gHuman – Nature – Technology” is the Expo 2000 motto and the theme park wants to orchestrate this triad. Roth’s team has separated the monstrous motto into eleven sections, ranging from “Environment – Landscape – Climate” through “Nutrition” and “Energy” to “The Future of Work”. Previous world trade fairs have been grouped around such a core, which usually involved the presentation of foreign ethnicities. “Now that we have Internet, nobody needs a world trade fair for that any more“, adds Roth. “In the magical year 2000” he would therefore rather go on a “journey into the interior of humanity”.
Martin Roth hasn’t reinvented the Expo theme park, but has powerfully revitalised the concept. He would especially like to use this “mixture of cathedral and power station”, as he calls the theme park, to drum up support for Agenda 21, the action programme of the Rio Environment Conference in 1992. “Sustainable development” is for him not synonymous with renunciation, rather he believes that it opens up a wide range of chances. He wants to pull out all the technical stops to enthral his visitors. “The word “interactivity” is over-used now, “ he explains, “but here the visitors really can act like actors in a three-dimensional film.” Among all the valuable (Tschingderassabum ?) with which they want to improve the world from Hanover within one year, the heads of the Expo currently don’t have much more to show for it than drawings, models and animated film clips. And even if they are blessed with Mr Roth’s verbal eloquence, discussions always take the same course. Their gazes fixed on a distant point, they gesticulate with a certain “grandezza”, as if already describing the outlines of their aerial castles. It’s evident that they’ve already peeked behind the curtain which for the rest of the world will only go up on June 1st 2000.

There’s not a single ‘light as air’ elephant in Martin Roth’s office. One piece of the future close enough to touch is however sitting in a car repair workshop among rusty screws and oily rags. It’s as high as a human, looks like a dented egg and is rather dusty. Olaf Arndt is examining its milk-white shell for scratches, saying things like, “We’re exhibiting a super-organism with qualities that distinguish the individual but at the same time are intrinsic to the group.” Could someone with so much imagination perhaps get elephants to float?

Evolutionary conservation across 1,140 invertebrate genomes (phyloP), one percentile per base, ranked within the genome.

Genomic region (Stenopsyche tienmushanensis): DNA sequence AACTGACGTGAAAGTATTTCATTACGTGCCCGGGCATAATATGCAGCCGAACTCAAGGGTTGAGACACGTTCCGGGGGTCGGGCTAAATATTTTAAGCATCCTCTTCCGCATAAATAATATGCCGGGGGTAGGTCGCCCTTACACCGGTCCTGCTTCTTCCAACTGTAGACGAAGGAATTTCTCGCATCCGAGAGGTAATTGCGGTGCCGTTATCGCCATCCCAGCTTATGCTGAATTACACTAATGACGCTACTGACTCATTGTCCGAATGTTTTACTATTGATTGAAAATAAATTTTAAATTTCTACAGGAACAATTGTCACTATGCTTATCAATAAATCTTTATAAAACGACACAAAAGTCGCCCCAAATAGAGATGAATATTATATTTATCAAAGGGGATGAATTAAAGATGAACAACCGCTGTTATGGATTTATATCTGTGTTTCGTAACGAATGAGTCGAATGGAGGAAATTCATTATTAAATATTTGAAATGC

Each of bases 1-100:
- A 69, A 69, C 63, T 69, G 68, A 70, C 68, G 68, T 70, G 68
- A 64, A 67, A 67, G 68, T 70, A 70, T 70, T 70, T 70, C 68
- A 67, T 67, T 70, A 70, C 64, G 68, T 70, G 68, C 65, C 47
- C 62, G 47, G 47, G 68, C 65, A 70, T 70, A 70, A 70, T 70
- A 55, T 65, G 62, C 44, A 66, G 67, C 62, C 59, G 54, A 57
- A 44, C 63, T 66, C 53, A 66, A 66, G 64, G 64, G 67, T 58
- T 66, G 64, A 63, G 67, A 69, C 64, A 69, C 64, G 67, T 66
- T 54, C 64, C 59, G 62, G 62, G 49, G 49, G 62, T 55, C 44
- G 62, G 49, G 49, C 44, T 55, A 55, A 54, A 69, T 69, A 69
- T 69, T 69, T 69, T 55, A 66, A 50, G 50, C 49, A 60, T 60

Back to Earth. Olaf Arndt, 38, is on the team of the Karlsruhe Centre for Art and Media Technology (ZKM). The group is working on the Eiffel Theme Park entitled “Knowledge – Information – Communication”. The “super-organism” he’s talking about is really nothing more than a flock, like those formed by birds and fish, yet one of the most spectacular projects of Expo 2000 is currently taking shape in this workshop. Because this ‘flock’ that Olaf Arndt and his team are attempting to breathe ‘life’ into consists of 75 robots.

Two wheels with rubber tyres support a base plate which carries a commercially-available wheelchair motor and two car batteries and is covered with a transparent dome. Three different versions of this construction are currently planned. The prototypes are between one and three metres high. This 75-member ‘family’ of robots will sweep through Expo Hall Number 4 at a maximum speed of one kilometre an hour. “A cocktail of sensors,” adds Olaf Arndt, enables the rolling robots to maintain an equal distance from each other as they dance the choreographies that the ZKM team will store in their computer.
Pressure rings and medium-range recognition sensors react to molecular density and therefore to people. “The visitors’ physical presence is also an intervention in the flock” explains Olaf Arndt and you can already imagine children driving these funny “eggs” through the Expo Hall with howls of excitement.
The 75 robots are however much more than “just for fun”. In their bellies they also nurture projectors that project films and information on topics like “mass media”, “the archive” or “the map of the body” onto the egg’s “shell”. The information flows freely and is largely self-organising, but every exterior event changes the content. Above all else, it’s also a parable on the Internet that the ZKM is presenting with this project.

In the media artists’ loft, just a few minutes away from the workshop, a note on a “Russian EKIP ship’s motor that imitates the movement of a fish” is stuck to Olaf Arndt’s pin board. For Olaf Arndt this flock is a “hybrid of biological and technological forms”. In his constructions he and his colleagues are following nature, “which also copies cells”. On the other hand, there into interventions the nature of humanity are also increasing. As a positive example of this, Olaf Arndt mentions microchips, which can enable the deaf to hear again. “At the end of this path,” he prophesizes, “we find the post-biological human being”. He adds quickly that he doesn’t regard himself an apologist for these kinds of developments, but instead quotes Kurt Schwitters, who said, “If there’s a screw, it will be turned”.